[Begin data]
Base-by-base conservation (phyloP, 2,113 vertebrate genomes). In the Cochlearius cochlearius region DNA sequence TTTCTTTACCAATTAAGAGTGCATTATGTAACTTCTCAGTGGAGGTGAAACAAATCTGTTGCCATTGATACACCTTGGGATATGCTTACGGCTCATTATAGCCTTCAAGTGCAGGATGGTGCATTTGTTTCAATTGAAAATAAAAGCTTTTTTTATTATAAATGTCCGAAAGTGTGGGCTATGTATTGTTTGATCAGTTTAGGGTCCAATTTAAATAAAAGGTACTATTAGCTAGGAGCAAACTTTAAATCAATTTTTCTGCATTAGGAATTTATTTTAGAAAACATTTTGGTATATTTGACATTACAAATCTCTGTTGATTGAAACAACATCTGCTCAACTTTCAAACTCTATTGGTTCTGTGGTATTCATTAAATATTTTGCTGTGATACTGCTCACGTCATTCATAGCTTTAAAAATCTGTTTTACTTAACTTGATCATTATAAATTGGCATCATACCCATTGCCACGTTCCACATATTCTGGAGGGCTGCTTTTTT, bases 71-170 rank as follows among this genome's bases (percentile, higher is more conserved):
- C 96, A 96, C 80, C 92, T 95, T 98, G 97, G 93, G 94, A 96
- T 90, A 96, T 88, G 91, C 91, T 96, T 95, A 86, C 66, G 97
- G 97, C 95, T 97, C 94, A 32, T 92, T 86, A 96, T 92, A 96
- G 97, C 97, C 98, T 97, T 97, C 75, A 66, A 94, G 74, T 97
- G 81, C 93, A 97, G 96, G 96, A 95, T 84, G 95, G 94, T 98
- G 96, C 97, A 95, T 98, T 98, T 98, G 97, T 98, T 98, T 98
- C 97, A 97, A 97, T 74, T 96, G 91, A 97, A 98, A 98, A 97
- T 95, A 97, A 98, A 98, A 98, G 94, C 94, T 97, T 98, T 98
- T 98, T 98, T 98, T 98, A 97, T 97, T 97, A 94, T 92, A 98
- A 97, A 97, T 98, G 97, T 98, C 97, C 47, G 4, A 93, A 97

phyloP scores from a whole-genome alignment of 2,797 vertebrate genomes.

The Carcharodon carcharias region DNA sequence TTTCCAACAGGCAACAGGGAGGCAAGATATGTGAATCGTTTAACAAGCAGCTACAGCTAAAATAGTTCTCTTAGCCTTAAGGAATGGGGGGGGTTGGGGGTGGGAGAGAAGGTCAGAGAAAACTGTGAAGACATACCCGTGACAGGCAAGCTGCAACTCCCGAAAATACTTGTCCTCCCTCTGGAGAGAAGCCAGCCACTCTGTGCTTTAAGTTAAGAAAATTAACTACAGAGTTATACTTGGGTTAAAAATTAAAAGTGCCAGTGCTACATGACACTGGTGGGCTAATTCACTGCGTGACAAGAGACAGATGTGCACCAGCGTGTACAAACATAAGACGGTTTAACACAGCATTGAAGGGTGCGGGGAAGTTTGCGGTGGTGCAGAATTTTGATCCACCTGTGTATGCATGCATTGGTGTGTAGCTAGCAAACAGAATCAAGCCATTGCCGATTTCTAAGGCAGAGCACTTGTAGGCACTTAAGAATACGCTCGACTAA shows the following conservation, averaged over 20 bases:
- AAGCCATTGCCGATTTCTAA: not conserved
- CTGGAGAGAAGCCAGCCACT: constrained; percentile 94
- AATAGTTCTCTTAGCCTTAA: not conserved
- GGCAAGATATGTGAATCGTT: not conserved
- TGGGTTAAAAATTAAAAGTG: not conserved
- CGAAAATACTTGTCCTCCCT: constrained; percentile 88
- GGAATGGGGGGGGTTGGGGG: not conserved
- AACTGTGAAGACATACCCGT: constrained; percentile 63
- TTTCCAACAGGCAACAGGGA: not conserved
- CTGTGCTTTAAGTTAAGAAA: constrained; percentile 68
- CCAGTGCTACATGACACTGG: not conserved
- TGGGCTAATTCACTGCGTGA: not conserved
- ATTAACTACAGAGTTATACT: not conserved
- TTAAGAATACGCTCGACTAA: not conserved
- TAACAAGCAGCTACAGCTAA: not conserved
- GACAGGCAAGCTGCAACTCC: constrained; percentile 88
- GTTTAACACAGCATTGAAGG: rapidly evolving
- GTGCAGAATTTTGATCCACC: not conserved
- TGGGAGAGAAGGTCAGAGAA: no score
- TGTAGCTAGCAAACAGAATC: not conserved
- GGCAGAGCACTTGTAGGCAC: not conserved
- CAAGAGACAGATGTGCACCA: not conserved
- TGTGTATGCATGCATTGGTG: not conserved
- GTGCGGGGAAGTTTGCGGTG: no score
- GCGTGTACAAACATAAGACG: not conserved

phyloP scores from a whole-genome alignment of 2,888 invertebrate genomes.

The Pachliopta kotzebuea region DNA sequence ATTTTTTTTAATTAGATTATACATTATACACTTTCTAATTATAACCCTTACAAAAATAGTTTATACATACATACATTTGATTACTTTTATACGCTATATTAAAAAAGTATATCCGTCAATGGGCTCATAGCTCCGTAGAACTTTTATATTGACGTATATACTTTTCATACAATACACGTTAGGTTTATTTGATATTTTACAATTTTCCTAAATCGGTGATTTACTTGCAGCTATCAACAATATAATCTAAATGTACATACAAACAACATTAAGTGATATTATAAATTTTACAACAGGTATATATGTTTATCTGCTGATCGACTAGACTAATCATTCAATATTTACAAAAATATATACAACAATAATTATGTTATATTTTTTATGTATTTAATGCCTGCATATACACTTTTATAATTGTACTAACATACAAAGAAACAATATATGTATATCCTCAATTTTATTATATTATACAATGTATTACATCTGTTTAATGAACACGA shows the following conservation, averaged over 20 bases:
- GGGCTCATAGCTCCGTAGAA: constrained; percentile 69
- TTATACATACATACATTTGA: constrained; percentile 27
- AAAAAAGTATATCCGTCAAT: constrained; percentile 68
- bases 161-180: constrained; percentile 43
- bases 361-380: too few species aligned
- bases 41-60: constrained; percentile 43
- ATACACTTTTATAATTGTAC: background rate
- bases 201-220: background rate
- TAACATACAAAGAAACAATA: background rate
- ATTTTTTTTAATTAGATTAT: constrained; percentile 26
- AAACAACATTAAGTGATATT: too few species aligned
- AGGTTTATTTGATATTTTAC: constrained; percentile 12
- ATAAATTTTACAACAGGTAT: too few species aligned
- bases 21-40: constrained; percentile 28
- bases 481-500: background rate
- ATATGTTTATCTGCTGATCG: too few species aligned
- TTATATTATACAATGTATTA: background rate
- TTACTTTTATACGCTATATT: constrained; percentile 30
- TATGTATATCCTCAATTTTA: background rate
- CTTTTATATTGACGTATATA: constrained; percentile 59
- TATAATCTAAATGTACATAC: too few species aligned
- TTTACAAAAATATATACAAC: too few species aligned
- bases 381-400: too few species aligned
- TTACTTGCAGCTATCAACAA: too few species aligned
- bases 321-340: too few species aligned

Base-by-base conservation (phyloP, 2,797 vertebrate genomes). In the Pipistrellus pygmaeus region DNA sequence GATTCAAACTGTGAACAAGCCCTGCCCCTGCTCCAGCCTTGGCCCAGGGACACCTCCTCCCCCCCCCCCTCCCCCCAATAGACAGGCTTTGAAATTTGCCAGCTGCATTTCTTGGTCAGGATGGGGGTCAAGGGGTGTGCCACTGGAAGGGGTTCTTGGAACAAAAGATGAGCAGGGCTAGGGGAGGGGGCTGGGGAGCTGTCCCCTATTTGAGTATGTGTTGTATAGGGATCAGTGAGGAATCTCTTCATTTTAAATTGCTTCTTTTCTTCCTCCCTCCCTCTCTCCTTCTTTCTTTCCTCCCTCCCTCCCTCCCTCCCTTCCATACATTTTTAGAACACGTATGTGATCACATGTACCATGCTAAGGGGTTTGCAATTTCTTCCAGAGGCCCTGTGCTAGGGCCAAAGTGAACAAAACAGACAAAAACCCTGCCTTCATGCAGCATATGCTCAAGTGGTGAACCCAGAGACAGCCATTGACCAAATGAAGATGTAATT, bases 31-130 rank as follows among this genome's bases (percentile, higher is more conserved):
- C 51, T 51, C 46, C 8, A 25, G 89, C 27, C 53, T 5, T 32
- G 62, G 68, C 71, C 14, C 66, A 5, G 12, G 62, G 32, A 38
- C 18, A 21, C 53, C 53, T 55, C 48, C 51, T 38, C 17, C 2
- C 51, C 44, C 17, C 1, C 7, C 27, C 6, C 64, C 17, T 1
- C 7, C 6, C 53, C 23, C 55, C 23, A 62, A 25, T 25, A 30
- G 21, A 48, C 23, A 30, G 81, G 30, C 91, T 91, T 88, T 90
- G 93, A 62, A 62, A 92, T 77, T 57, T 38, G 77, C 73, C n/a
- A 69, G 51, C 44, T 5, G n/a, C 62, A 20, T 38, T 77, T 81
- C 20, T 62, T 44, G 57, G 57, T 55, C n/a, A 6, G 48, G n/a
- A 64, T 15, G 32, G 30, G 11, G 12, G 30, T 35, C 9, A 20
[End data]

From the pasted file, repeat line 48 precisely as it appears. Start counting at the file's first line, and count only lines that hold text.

- bases 201-220: background rate